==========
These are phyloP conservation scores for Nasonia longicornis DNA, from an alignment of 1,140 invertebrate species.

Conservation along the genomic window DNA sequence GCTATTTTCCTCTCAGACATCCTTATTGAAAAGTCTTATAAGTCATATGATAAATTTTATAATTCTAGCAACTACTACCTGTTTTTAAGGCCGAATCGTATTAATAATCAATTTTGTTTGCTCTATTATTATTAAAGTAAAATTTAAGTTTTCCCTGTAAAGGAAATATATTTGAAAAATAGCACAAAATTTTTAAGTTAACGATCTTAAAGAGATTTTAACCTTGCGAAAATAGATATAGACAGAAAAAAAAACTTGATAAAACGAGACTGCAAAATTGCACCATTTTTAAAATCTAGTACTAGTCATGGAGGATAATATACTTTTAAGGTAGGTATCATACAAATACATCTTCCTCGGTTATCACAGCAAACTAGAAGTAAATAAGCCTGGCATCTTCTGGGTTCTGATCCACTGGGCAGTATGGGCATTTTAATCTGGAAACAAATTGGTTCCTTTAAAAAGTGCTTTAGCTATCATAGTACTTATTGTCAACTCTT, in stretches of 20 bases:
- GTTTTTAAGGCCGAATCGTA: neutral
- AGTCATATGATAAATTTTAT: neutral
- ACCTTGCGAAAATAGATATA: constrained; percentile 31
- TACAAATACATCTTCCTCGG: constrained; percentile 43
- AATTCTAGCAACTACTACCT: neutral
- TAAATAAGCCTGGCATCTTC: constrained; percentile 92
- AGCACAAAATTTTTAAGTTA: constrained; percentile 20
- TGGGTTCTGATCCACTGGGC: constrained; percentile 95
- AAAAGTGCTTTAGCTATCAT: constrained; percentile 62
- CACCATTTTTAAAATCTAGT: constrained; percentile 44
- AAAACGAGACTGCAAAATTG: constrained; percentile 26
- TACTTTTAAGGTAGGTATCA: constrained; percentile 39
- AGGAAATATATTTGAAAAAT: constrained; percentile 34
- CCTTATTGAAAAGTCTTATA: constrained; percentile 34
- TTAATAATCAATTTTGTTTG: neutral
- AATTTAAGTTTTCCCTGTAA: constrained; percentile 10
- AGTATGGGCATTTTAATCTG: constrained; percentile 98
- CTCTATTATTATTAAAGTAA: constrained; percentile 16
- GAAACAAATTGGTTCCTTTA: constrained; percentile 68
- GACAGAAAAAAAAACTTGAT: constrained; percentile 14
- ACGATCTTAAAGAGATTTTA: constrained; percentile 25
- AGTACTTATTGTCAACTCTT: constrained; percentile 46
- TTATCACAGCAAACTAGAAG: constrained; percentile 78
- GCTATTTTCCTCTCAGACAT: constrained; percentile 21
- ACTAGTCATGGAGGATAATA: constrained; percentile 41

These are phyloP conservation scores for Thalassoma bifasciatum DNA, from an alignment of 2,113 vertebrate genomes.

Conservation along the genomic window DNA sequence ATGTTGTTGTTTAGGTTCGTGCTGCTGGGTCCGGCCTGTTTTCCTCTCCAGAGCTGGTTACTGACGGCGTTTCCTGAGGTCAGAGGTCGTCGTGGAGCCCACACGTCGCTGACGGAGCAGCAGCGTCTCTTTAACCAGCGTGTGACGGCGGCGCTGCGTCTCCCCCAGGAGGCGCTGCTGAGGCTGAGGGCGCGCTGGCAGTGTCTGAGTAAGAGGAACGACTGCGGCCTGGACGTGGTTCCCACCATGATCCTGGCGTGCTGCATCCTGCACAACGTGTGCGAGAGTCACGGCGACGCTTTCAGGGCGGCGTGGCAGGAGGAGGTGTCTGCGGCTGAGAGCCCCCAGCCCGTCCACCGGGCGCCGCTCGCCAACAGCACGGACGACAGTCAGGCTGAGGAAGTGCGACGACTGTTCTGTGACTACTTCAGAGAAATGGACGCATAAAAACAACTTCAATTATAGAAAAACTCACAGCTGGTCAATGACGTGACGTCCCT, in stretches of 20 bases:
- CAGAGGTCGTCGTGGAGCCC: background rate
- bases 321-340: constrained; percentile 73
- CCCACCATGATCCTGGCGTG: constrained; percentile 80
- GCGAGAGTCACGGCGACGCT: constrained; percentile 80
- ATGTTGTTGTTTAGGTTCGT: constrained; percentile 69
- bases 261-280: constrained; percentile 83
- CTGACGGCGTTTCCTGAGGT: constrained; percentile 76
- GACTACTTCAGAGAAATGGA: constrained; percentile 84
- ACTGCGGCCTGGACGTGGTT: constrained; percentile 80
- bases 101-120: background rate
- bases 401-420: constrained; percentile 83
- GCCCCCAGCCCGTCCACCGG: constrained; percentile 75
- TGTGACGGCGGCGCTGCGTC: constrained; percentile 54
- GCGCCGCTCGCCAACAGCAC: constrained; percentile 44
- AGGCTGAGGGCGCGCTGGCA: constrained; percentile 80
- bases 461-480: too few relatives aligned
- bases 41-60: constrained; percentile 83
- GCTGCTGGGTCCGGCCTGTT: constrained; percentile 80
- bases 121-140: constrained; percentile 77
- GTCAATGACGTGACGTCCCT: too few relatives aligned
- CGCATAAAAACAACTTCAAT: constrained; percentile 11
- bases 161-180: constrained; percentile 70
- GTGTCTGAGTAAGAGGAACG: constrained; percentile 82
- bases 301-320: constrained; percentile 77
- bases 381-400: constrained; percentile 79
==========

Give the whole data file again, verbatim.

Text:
These are phyloP conservation scores for Nasonia longicornis DNA, from an alignment of 1,140 invertebrate species.

Conservation along the genomic window DNA sequence GCTATTTTCCTCTCAGACATCCTTATTGAAAAGTCTTATAAGTCATATGATAAATTTTATAATTCTAGCAACTACTACCTGTTTTTAAGGCCGAATCGTATTAATAATCAATTTTGTTTGCTCTATTATTATTAAAGTAAAATTTAAGTTTTCCCTGTAAAGGAAATATATTTGAAAAATAGCACAAAATTTTTAAGTTAACGATCTTAAAGAGATTTTAACCTTGCGAAAATAGATATAGACAGAAAAAAAAACTTGATAAAACGAGACTGCAAAATTGCACCATTTTTAAAATCTAGTACTAGTCATGGAGGATAATATACTTTTAAGGTAGGTATCATACAAATACATCTTCCTCGGTTATCACAGCAAACTAGAAGTAAATAAGCCTGGCATCTTCTGGGTTCTGATCCACTGGGCAGTATGGGCATTTTAATCTGGAAACAAATTGGTTCCTTTAAAAAGTGCTTTAGCTATCATAGTACTTATTGTCAACTCTT, in stretches of 20 bases:
- GTTTTTAAGGCCGAATCGTA: neutral
- AGTCATATGATAAATTTTAT: neutral
- ACCTTGCGAAAATAGATATA: constrained; percentile 31
- TACAAATACATCTTCCTCGG: constrained; percentile 43
- AATTCTAGCAACTACTACCT: neutral
- TAAATAAGCCTGGCATCTTC: constrained; percentile 92
- AGCACAAAATTTTTAAGTTA: constrained; percentile 20
- TGGGTTCTGATCCACTGGGC: constrained; percentile 95
- AAAAGTGCTTTAGCTATCAT: constrained; percentile 62
- CACCATTTTTAAAATCTAGT: constrained; percentile 44
- AAAACGAGACTGCAAAATTG: constrained; percentile 26
- TACTTTTAAGGTAGGTATCA: constrained; percentile 39
- AGGAAATATATTTGAAAAAT: constrained; percentile 34
- CCTTATTGAAAAGTCTTATA: constrained; percentile 34
- TTAATAATCAATTTTGTTTG: neutral
- AATTTAAGTTTTCCCTGTAA: constrained; percentile 10
- AGTATGGGCATTTTAATCTG: constrained; percentile 98
- CTCTATTATTATTAAAGTAA: constrained; percentile 16
- GAAACAAATTGGTTCCTTTA: constrained; percentile 68
- GACAGAAAAAAAAACTTGAT: constrained; percentile 14
- ACGATCTTAAAGAGATTTTA: constrained; percentile 25
- AGTACTTATTGTCAACTCTT: constrained; percentile 46
- TTATCACAGCAAACTAGAAG: constrained; percentile 78
- GCTATTTTCCTCTCAGACAT: constrained; percentile 21
- ACTAGTCATGGAGGATAATA: constrained; percentile 41

These are phyloP conservation scores for Thalassoma bifasciatum DNA, from an alignment of 2,113 vertebrate genomes.

Conservation along the genomic window DNA sequence ATGTTGTTGTTTAGGTTCGTGCTGCTGGGTCCGGCCTGTTTTCCTCTCCAGAGCTGGTTACTGACGGCGTTTCCTGAGGTCAGAGGTCGTCGTGGAGCCCACACGTCGCTGACGGAGCAGCAGCGTCTCTTTAACCAGCGTGTGACGGCGGCGCTGCGTCTCCCCCAGGAGGCGCTGCTGAGGCTGAGGGCGCGCTGGCAGTGTCTGAGTAAGAGGAACGACTGCGGCCTGGACGTGGTTCCCACCATGATCCTGGCGTGCTGCATCCTGCACAACGTGTGCGAGAGTCACGGCGACGCTTTCAGGGCGGCGTGGCAGGAGGAGGTGTCTGCGGCTGAGAGCCCCCAGCCCGTCCACCGGGCGCCGCTCGCCAACAGCACGGACGACAGTCAGGCTGAGGAAGTGCGACGACTGTTCTGTGACTACTTCAGAGAAATGGACGCATAAAAACAACTTCAATTATAGAAAAACTCACAGCTGGTCAATGACGTGACGTCCCT, in stretches of 20 bases:
- CAGAGGTCGTCGTGGAGCCC: background rate
- bases 321-340: constrained; percentile 73
- CCCACCATGATCCTGGCGTG: constrained; percentile 80
- GCGAGAGTCACGGCGACGCT: constrained; percentile 80
- ATGTTGTTGTTTAGGTTCGT: constrained; percentile 69
- bases 261-280: constrained; percentile 83
- CTGACGGCGTTTCCTGAGGT: constrained; percentile 76
- GACTACTTCAGAGAAATGGA: constrained; percentile 84
- ACTGCGGCCTGGACGTGGTT: constrained; percentile 80
- bases 101-120: background rate
- bases 401-420: constrained; percentile 83
- GCCCCCAGCCCGTCCACCGG: constrained; percentile 75
- TGTGACGGCGGCGCTGCGTC: constrained; percentile 54
- GCGCCGCTCGCCAACAGCAC: constrained; percentile 44
- AGGCTGAGGGCGCGCTGGCA: constrained; percentile 80
- bases 461-480: too few relatives aligned
- bases 41-60: constrained; percentile 83
- GCTGCTGGGTCCGGCCTGTT: constrained; percentile 80
- bases 121-140: constrained; percentile 77
- GTCAATGACGTGACGTCCCT: too few relatives aligned
- CGCATAAAAACAACTTCAAT: constrained; percentile 11
- bases 161-180: constrained; percentile 70
- GTGTCTGAGTAAGAGGAACG: constrained; percentile 82
- bases 301-320: constrained; percentile 77
- bases 381-400: constrained; percentile 79